NMTC Allocation Trends

6 min read

Support Services for Housing, Minority Ownership

The traditional wisdom is that the New Markets Tax Credit (NMTC) and the Low Income Housing Tax Credit (LIHTC) operate in two separate arenas: housing for the LIHTC and business/commercial for the NMTC. And while that’s mostly true, a look at the most recent NMTC allocations shows that almost one-third of proceeds will likely go to projects that involve real estate in one way or another.

According to the CDFI Fund, which allocates NMTC credits, fully $1 billion of total investment proceeds of $3.42 billion from the calendar year 2017 awards announced in February of this year are likely to go to finance and support real estate projects in low-income communities. The rest should go for loans to, or investments in, businesses in low-income communities.

One such real estate-related entity is the Corporation for Supportive Housing of New York City (CSH), which received a $50 million allocation in the round. It will use its allocation, “to invest in projects that serve low-income, high-health-need individuals and families who are homeless, at risk of homelessness or reside in permanent supportive housing,” the CDFI Fund says.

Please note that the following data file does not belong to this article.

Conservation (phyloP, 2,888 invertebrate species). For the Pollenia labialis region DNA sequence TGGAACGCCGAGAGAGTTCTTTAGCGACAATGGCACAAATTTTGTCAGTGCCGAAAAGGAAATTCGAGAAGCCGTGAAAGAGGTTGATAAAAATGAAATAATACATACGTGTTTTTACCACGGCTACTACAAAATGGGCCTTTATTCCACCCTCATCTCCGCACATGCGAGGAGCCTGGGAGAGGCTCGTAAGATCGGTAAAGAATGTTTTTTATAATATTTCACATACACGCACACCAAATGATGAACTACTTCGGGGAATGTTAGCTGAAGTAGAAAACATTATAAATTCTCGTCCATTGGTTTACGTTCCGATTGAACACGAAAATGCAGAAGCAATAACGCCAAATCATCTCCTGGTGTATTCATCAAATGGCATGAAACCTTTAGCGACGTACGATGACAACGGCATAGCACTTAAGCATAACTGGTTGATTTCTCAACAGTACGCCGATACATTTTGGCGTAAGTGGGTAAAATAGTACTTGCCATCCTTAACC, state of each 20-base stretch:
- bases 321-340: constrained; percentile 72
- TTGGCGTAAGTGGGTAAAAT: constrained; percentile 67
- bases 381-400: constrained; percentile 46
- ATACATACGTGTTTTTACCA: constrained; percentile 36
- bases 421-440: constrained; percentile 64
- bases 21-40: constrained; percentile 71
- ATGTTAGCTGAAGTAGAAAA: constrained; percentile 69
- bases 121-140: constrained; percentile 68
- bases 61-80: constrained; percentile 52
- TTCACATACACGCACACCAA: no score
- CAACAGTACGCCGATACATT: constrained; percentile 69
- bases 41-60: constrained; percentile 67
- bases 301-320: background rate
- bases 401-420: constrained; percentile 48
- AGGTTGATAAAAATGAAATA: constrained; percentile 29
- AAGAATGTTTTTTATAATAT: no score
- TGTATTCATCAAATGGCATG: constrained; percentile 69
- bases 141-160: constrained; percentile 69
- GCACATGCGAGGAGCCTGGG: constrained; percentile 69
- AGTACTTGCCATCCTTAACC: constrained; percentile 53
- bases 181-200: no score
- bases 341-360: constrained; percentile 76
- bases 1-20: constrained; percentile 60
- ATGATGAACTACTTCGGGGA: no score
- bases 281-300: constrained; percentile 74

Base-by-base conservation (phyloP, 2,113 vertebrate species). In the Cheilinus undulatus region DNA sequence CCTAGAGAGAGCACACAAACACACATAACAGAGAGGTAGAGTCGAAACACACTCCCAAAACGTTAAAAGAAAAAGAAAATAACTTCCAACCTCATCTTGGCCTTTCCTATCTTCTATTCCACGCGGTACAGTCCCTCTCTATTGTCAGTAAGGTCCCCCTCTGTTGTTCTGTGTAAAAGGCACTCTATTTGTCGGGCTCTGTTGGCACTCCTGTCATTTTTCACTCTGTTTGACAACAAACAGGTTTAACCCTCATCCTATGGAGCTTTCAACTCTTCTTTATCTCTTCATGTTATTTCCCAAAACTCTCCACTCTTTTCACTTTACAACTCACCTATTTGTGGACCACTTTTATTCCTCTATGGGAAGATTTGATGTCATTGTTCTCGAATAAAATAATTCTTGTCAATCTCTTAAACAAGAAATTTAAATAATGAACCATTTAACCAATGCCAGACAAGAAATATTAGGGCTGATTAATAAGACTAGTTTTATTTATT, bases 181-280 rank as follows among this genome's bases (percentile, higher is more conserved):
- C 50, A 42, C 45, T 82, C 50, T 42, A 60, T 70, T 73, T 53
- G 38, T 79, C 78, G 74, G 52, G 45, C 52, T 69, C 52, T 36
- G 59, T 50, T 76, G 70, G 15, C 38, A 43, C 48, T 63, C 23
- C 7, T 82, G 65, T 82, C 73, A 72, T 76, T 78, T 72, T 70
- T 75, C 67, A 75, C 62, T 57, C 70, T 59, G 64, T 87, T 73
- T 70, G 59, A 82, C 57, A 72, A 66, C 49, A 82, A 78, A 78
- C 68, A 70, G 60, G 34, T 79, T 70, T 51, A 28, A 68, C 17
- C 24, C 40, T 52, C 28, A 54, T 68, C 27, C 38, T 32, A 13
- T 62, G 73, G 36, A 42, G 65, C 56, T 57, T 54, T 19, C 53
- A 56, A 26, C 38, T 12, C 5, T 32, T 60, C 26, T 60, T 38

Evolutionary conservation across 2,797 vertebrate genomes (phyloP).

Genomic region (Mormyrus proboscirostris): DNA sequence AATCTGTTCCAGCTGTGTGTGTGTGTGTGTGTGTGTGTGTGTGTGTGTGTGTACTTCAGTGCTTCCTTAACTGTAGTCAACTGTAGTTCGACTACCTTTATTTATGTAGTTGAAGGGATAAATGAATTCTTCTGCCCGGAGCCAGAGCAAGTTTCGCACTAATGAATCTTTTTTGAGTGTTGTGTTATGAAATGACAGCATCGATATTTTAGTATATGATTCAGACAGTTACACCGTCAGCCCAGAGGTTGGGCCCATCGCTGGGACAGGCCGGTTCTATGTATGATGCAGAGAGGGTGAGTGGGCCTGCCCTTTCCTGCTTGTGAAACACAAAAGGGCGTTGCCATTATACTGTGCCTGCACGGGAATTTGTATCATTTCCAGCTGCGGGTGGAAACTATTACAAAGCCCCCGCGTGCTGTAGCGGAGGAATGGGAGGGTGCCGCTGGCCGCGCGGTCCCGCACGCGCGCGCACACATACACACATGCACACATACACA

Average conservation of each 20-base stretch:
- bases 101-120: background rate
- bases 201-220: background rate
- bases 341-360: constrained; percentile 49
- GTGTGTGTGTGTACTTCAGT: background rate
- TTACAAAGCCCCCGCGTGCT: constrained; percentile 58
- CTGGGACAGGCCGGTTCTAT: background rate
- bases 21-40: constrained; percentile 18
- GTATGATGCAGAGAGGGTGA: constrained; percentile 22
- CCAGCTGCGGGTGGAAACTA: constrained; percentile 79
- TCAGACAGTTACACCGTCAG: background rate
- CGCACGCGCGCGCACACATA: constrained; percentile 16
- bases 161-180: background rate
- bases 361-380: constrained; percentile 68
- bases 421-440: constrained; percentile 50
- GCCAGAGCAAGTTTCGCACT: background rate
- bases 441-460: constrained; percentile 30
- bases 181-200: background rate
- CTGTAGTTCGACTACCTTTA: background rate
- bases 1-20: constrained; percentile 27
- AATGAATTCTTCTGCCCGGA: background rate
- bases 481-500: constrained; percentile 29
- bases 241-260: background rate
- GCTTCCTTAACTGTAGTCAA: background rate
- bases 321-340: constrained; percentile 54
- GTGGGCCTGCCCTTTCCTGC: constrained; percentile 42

The scope of the effort is national. “These projects will include community health centers; projects that offer supportive services, such as social, educational and/or workforce development services; and mixed-use projects with onsite PSH. The organization will offer a flexible debt product.”

CSH has received four NMTC allocations, including this one, for a total of $180 million.